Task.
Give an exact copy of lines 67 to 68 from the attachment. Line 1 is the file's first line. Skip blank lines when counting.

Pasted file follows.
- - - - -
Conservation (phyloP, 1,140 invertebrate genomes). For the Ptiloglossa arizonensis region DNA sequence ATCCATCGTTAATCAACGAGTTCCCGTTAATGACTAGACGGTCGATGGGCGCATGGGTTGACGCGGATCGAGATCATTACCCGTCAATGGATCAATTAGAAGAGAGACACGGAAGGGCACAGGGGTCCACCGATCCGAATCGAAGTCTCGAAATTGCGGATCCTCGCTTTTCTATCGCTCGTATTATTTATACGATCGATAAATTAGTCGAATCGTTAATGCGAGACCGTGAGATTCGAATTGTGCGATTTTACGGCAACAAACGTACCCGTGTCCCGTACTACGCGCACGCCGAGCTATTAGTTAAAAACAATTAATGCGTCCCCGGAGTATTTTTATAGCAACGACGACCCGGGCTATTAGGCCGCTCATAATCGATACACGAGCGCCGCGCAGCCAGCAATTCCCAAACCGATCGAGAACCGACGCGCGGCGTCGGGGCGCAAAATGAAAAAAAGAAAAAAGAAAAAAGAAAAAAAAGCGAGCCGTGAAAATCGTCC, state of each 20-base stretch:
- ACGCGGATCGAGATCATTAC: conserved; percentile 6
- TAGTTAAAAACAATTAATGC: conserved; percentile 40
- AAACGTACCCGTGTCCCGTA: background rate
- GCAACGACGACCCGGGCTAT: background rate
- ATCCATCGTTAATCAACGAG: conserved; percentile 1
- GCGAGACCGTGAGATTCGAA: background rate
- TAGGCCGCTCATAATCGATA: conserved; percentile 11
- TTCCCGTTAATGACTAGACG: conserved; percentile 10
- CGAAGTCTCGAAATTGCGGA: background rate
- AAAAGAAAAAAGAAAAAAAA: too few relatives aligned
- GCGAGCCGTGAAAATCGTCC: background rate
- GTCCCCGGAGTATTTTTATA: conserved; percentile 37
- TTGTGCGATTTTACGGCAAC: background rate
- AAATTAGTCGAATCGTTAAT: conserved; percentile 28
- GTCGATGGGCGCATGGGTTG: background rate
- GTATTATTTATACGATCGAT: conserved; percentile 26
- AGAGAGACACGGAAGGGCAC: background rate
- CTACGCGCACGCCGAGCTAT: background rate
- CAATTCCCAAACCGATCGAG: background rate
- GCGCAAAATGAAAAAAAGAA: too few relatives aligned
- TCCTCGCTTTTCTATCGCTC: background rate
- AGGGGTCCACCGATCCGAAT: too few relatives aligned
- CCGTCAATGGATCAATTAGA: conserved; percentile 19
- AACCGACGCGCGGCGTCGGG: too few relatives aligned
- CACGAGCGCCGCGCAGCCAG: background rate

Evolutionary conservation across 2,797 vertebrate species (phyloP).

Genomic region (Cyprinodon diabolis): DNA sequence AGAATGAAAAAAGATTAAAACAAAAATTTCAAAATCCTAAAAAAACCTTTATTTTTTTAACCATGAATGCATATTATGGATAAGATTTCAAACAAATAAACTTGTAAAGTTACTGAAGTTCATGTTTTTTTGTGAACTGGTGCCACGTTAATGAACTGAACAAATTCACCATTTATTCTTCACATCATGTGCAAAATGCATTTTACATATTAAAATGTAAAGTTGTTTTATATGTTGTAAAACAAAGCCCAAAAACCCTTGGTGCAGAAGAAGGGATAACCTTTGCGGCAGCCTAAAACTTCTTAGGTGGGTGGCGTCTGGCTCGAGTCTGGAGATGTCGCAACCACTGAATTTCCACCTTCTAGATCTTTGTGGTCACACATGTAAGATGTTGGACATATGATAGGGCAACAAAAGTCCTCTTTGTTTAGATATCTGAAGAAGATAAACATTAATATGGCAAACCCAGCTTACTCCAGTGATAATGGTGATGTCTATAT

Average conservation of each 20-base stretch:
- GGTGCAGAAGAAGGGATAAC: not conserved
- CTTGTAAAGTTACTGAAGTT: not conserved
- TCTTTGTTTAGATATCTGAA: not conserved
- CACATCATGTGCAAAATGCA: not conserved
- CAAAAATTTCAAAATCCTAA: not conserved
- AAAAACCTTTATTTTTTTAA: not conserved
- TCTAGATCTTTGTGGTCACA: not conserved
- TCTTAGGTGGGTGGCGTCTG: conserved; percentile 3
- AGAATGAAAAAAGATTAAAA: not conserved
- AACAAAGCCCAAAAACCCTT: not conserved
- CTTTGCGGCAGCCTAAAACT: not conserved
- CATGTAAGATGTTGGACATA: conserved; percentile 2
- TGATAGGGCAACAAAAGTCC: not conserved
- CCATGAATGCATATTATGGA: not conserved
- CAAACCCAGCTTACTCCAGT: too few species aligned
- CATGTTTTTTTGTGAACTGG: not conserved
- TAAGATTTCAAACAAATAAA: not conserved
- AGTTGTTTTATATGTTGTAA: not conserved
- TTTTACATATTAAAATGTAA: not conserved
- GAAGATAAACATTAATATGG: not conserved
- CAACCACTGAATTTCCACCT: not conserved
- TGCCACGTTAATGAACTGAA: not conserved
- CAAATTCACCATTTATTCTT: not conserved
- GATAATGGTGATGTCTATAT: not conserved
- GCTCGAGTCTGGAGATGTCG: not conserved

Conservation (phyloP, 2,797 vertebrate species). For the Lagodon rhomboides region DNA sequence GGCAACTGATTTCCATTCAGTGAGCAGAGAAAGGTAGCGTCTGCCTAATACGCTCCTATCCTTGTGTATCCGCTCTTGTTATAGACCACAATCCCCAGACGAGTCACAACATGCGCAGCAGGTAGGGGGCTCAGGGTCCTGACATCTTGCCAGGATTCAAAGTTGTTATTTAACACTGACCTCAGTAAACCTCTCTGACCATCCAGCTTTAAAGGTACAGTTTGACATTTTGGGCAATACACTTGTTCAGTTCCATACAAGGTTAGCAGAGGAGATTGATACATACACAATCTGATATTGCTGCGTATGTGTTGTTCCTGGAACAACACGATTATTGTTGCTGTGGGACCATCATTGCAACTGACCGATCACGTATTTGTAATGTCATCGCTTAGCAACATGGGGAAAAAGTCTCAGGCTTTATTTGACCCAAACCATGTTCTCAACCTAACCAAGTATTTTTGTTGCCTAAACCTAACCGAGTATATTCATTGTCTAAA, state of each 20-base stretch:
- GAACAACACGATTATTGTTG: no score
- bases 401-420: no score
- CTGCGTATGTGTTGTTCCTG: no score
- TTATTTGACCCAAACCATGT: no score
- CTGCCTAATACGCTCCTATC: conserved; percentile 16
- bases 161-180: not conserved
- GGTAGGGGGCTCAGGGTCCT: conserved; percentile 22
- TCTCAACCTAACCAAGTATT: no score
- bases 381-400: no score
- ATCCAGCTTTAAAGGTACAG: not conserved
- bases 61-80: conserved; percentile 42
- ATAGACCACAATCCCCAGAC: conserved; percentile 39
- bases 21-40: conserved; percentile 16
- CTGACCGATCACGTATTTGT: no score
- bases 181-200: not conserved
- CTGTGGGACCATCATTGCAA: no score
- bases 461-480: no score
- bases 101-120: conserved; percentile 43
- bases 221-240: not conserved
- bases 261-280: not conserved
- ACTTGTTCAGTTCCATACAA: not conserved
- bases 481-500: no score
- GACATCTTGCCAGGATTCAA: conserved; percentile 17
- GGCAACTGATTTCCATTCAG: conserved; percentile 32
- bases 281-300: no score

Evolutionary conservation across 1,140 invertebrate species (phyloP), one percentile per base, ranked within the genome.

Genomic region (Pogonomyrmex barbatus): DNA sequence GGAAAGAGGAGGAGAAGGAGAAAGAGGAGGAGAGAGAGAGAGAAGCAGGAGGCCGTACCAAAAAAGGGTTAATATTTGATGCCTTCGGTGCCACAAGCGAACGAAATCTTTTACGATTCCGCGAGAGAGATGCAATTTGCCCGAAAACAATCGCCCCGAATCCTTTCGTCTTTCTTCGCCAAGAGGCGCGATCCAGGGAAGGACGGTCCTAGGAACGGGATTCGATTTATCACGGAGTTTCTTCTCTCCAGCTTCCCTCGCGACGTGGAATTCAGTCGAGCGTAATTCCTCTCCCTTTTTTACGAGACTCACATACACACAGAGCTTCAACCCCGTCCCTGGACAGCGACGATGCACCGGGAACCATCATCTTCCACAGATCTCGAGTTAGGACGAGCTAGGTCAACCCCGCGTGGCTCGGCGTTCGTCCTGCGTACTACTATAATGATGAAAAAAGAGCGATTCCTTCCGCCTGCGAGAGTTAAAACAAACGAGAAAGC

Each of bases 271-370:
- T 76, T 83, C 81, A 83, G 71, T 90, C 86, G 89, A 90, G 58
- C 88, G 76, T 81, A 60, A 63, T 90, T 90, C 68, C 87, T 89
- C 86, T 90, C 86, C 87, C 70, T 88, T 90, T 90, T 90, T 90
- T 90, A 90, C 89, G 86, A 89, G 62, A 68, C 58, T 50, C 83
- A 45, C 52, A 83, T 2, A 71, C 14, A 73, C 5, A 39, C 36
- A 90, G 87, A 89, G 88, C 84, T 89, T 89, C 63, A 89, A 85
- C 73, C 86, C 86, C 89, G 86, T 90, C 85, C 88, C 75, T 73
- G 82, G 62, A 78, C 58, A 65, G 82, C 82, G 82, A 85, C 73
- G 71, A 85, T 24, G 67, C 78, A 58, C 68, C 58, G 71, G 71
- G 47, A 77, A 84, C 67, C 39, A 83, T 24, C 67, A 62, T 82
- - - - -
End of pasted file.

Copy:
- ATAGACCACAATCCCCAGAC: conserved; percentile 39
- bases 21-40: conserved; percentile 16